Albert Einstein is by far the most well-known theoretical physicist in history. His influential contributions to science changed our perceptions of the world. When he died in the 1950s, he claimed he didn’t want his body studied. Due to all of his accomplishments, the world wanted to know how his brain worked, so his final wishes were not respected.
Albert Einstein was born on March 14, 1879, in Ulm, Germany. His family would eventually move to Munich, before leaving to Italy after his father struggled with his business ventures in Germany. His passion for academics began at a young age, finding success in physics and mathematics throughout grade school. He did not take well to authority and left school at the age of 16. He applied to attend the Swiss Federal Polytechnic School in Zurich, Switzerland but did so poorly on the test he was not accepted. Hard to believe, right? He would eventually graduate from the Swiss Federal Institue of Technology in 1900.
Einstein would find love while in Zurich, marrying his wife Mileva Maric in 1903. He would become the father of three children Lieserl, Hans Albert, and Eduard. Hans would become an influential scientist himself! While raising his family, he took a job as a patent clerk at the Swiss Patent Office in Bern, Switzerland. While the job wasn’t his first choice, it allowed him to work on his theories while having financial security. His marriage to Maric would end and he would take a second wife named Elsa Löwenthal when he returned to Germany. He became a German Citizen, but Elsa and Albert would eventually migrate to the United States to avoid Hitler and the Nazis before World War II.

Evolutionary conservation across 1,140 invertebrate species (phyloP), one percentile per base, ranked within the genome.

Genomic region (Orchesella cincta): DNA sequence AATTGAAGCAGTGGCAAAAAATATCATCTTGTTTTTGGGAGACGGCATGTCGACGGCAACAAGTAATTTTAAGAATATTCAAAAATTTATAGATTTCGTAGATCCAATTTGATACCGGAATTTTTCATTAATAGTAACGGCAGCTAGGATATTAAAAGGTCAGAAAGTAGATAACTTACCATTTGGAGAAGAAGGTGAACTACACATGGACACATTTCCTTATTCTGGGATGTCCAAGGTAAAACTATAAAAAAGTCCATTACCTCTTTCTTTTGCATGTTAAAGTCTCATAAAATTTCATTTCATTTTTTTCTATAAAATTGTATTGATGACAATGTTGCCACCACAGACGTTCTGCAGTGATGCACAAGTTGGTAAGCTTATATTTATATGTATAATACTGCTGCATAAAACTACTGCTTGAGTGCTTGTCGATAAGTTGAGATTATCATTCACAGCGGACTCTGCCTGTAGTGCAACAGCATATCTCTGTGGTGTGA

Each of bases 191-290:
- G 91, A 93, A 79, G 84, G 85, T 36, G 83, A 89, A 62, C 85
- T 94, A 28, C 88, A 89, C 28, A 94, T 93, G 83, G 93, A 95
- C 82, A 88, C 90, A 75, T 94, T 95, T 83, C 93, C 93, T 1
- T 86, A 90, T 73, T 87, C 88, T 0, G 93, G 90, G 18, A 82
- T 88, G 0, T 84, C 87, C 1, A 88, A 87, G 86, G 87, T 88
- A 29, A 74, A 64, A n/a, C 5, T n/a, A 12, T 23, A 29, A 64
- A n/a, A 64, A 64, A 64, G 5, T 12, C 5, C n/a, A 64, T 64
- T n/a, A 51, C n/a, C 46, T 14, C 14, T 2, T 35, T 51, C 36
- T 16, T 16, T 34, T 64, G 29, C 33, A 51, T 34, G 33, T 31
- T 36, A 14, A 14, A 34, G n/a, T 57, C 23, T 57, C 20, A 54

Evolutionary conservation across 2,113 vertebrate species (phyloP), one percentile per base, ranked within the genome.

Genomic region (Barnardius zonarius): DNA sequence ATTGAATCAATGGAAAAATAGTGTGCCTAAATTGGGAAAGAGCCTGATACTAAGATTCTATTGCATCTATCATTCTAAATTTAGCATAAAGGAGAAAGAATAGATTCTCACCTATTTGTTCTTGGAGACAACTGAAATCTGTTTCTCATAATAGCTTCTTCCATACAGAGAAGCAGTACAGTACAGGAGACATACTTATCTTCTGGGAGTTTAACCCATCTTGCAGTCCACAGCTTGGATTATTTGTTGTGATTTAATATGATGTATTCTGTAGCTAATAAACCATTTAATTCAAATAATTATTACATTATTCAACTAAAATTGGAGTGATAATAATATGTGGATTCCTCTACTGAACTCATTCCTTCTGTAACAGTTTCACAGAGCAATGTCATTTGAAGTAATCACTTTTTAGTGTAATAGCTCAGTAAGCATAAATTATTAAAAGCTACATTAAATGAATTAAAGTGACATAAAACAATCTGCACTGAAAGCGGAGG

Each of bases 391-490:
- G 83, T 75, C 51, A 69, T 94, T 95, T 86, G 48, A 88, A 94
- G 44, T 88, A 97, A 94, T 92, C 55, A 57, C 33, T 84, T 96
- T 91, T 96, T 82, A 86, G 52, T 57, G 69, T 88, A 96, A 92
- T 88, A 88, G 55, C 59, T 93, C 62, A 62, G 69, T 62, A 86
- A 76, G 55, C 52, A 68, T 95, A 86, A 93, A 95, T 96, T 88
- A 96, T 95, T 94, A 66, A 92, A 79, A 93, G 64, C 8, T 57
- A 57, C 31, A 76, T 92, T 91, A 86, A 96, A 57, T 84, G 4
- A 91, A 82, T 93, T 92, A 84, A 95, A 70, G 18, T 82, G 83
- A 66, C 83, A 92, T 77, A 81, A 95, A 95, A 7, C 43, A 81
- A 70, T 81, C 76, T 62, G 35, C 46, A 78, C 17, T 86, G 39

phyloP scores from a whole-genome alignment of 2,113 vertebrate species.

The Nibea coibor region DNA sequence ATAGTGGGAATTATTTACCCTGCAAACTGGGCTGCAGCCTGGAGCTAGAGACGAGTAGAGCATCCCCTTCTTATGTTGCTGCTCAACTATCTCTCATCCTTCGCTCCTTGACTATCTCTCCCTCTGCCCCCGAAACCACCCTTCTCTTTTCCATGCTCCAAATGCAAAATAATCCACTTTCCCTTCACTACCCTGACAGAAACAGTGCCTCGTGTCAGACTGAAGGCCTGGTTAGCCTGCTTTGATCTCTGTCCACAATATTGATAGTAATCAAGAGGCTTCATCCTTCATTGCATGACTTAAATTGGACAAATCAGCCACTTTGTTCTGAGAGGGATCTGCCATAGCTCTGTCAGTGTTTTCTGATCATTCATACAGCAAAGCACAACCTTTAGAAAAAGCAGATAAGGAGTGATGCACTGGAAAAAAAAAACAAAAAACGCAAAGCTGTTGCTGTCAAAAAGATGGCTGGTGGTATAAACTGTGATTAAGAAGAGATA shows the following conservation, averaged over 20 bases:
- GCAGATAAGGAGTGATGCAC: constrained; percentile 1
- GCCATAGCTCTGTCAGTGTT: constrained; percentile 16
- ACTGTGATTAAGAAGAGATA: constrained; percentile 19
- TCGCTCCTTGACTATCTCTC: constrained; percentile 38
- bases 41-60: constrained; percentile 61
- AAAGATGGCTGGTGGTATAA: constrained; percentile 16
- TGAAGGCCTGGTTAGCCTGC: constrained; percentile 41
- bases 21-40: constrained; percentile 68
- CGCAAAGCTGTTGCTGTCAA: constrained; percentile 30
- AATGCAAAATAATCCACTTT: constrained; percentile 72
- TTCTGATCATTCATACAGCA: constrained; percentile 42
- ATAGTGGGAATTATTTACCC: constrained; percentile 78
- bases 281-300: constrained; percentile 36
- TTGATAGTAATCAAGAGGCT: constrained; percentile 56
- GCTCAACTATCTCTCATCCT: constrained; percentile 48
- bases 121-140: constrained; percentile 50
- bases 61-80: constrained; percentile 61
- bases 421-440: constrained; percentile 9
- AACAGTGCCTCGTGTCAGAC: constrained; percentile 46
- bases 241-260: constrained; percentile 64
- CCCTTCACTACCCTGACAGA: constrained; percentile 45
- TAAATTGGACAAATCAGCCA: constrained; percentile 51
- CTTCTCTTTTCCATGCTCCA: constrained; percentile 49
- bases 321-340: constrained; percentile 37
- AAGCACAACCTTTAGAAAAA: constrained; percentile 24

Einstein‘s life was dedicated to his work, so when he died, he left behind a huge legacy. He invented the General Theory of Relativity, the Photoelectric effect, the Theory of Special Relativity, the Unified Field Theory, amongst other discoveries in quantum mechanics and theoretical physics. He is considered the third founder of Quantum Theory. Adding to his list of accomplishments, Einstein discovered the existence of black holes, further allowed us to understand gravitational waves, and explained Mercury’s orbit around the sun. If you’ve ever had to solve an equation using E=MC, you can thank Einstein for that.
When he wasn’t coming up with theories, he was teaching at Princeton University in New Jersey and winning Nobel Prizes for his findings. While he never actually worked on an atomic bomb, his E=MC equation helped form the atomic bomb. He was also against the bomb and begged the government not to make it in the first place. He would go on to fight for Civil Rights in America, constantly using his voice against racism. He was an incredibly layered individual!
Einstein’s death came suddenly. He was writing a speech to give on television celebrating the 7th anniversary of the state of Israel. He would suffer an Abdominal Aortic Aneurysm. This was not the first time he had experienced this condition, having surgery to correct it before. This time, he refused, dying at Princeton Hospital on April 18, 1955.
Given his incredible legacy, everyone wanted to know if there was something that made him so special. Albert Einstein’s brain became a hot topic even in death. An autopsy was performed and the doctor took his brain home without the permission of Einstein’s family. The doctor believed his brain needed to be studied, but Einstein’s final wishes were a quick cremation post-death. His son Hans ended up giving the doctor permission, who would extensively photograph and cut the brilliant man’s brain. The doctor would go on to say his brain was different from the regular person’s, but further studies would disprove this. As it turns out, the man was just a genius, simple as that!